RSOs come together to educate students about sustainability efforts at CMU


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Port Huron junior Chase Delor, a Sustainability Assistant for Facilities Management on campus, speaks about CMU's sustainability during the Sustainability, CMU and You conference hosted on Feb. 9 in Biosciences 1010.

Representatives from nine environmental organizations gathered to inform students of the work being done at Central Michigan University to be a more sustainable institution.

The first-ever Sustainability, CMU and You event took place Feb. 9 in the Biosciences Building room 1010. The event was planned almost entirely by students with some help from a few staff members. 

The keynote speaker, Lakeport senior Chase Delor, explained the initiatives CMU and Facilities Management have put in place to become more sustainable. Delor is a sustainability assistant for Facilities Management. CMU has increased sustainability by upgrading recycling receptacles, hiring sustainability experts in residence halls and composting food waste.

“CMU is incredible at composting,” Delor said. “We have a full-circle system in place. Food waste gets sent to a composting facility where it is turned into mulch, then we use that mulch on campus as fertilizer for the trees and flowers.”

Delor spoke in depth about CMU’s recycling system and what can and cannot be recycled. CMU has a dual-stream recycling system, meaning items need to be sorted before they can be taken to a recycling facility. He said contamination is a big problem with this dual stream system. Contamination is when something gets put in the wrong recycling receptacle.

He also listed items which cannot be recycled, like carbon paper, which is sometimes used in receipts, green glass, candy wrappers and pizza boxes. 

“Everyone thinks since pizza boxes are cardboard, they can be recycled,” Delor said. “Sadly, they cannot be recycled, however, they can be composted.”

Following the keynote speech were presentations from a dozen representatives for programs and organizations on campus. 

Brook Helm, director of the Science and Engineering Residential College and associate director of the College of Science and Engineering student success center, discussed some of the environment-related academic programs on campus, which are housed in four colleges. Departments that house these programs are Human Environmental Studies, Political Science, Earth and Atmospheric Science, Geography and Environmental Science and Evironmental Health and Safety in the College of Health Professions.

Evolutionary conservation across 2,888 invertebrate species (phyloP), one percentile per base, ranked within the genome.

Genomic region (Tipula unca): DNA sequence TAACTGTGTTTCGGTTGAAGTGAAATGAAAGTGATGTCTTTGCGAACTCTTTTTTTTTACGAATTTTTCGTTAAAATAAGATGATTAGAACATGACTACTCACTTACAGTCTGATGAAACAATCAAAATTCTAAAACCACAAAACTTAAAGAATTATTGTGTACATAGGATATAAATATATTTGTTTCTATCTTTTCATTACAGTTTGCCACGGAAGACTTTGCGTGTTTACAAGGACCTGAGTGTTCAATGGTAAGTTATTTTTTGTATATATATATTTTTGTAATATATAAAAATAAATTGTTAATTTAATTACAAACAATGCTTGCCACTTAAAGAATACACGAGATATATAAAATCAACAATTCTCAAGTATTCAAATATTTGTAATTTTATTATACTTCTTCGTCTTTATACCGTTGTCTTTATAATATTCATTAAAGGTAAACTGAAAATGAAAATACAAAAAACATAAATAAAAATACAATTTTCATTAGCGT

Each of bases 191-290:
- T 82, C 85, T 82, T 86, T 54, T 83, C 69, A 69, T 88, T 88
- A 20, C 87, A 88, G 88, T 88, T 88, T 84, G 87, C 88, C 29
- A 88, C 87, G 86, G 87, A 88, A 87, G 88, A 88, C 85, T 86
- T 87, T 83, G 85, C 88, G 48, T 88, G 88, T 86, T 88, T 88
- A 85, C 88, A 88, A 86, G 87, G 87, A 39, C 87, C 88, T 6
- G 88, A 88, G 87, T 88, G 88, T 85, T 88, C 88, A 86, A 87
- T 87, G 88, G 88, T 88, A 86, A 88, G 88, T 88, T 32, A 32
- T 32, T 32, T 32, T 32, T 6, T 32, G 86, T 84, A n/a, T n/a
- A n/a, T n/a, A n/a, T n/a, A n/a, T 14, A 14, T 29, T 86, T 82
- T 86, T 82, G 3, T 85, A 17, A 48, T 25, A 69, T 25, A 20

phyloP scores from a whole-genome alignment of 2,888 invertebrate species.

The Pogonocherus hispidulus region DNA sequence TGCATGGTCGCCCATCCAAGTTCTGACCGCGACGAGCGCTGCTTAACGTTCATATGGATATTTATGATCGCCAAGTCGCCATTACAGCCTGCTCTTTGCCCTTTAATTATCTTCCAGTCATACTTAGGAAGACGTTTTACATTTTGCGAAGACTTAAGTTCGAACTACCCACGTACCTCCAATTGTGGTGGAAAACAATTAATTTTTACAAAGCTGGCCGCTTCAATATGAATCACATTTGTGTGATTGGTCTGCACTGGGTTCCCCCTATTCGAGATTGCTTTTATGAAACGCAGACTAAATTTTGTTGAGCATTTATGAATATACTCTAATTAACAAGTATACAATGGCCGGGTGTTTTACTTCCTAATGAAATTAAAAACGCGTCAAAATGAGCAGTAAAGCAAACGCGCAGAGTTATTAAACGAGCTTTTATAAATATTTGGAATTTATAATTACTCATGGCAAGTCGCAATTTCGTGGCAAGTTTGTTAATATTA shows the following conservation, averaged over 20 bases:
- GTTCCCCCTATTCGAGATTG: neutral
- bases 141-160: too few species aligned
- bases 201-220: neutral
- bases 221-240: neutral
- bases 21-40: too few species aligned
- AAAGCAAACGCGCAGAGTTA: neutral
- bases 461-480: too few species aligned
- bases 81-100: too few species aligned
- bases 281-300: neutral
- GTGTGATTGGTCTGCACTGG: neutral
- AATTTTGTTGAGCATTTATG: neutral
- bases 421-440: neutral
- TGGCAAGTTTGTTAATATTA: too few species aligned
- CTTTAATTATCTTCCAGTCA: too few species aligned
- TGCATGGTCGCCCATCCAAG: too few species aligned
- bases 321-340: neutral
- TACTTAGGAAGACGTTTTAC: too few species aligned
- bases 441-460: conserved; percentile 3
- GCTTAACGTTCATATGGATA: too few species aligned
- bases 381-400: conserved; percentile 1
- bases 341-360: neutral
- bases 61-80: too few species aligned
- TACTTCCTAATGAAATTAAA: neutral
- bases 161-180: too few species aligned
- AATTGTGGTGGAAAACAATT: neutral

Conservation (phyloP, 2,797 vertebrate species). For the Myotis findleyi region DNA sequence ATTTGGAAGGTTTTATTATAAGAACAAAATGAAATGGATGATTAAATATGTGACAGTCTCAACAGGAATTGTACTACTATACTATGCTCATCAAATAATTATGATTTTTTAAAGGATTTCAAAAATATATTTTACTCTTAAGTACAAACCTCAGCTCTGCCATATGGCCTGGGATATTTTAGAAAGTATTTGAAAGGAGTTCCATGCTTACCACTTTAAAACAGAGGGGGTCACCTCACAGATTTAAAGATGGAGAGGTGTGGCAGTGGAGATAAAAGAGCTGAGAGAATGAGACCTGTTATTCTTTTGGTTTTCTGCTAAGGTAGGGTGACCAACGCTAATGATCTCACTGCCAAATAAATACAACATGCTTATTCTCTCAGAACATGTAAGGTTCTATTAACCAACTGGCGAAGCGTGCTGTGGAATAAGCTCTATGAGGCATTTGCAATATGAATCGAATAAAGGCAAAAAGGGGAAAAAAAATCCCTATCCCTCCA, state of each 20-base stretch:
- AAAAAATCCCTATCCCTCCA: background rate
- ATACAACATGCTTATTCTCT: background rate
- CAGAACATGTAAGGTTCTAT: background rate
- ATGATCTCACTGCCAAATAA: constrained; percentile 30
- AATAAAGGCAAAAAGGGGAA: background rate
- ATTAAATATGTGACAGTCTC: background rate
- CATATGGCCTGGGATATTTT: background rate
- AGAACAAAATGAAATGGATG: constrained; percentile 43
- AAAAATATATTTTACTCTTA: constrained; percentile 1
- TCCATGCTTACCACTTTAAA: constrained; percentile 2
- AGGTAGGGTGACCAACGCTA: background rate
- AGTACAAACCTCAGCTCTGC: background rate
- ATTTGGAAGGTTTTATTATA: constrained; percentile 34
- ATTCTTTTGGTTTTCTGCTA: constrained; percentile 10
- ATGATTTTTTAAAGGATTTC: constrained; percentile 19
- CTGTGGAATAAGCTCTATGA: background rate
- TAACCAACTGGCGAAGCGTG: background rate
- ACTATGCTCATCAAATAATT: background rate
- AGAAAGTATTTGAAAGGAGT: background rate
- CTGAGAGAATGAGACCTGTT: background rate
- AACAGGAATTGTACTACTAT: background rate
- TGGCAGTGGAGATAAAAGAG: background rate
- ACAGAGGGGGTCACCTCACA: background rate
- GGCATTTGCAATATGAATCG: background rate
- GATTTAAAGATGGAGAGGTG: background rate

“There’s a spot for everybody,” Helm said. “There are a number of ways you can take your passion and turn it into a career through an academic program, even if you’re not a scientist.”

The following Registered Student Organizations spoke at the event:

· Take Back the Tap

· Student Environmental Alliance (SEA)

· Student Advocates for Vegetarianism and Veganism (SAVV)

· Geography and Environmental Studies Club

· Campus Grow

· Parks and Outdoor Recreation Coalition

· Sustainability Coalition

· Student Government Association

Armada senior Brendan Mantey, sustainability chair for Student Government Association, described the projects the SGA Sustainability Committee is working on. This semester, the committee has 17 members who represent over 10 RSOs on campus. The committee has worked on legislation for an on-campus food pantry, meatless Mondays in the dining halls and an Enbridge Line Five campaign.

“We want to pass legislation that shows the student body supports the shutdown or restructuring of Line Five in the straits of Mackinac,” Mantey said.

The committee is also working on several projects, including increasing composting, sustainability Sunday tips on social media and an Earth Week clothing drive.

Some of the RSOs had tables set up in the back of the lecture hall for attendees to visit after the presentation. The tables had information about meetings, photos of activities and sign-up sheets for those interested in being a part of the organization.

Saginaw junior Anthony Key attended the event after learning of it in the Health Professions Residential College. He said he was surprised how many different RSOs are available on campus that relate directly to sustainability. He also was glad to learn about the recycling program on campus.

“I have a completely different mindset after being here,” Key said. “I’m going to take what I learned to improve my sustainability practices and help the environment.”

Students who want to learn more about these organizations were encouraged to contact RSOs directly or find them on social media or OrgSync.

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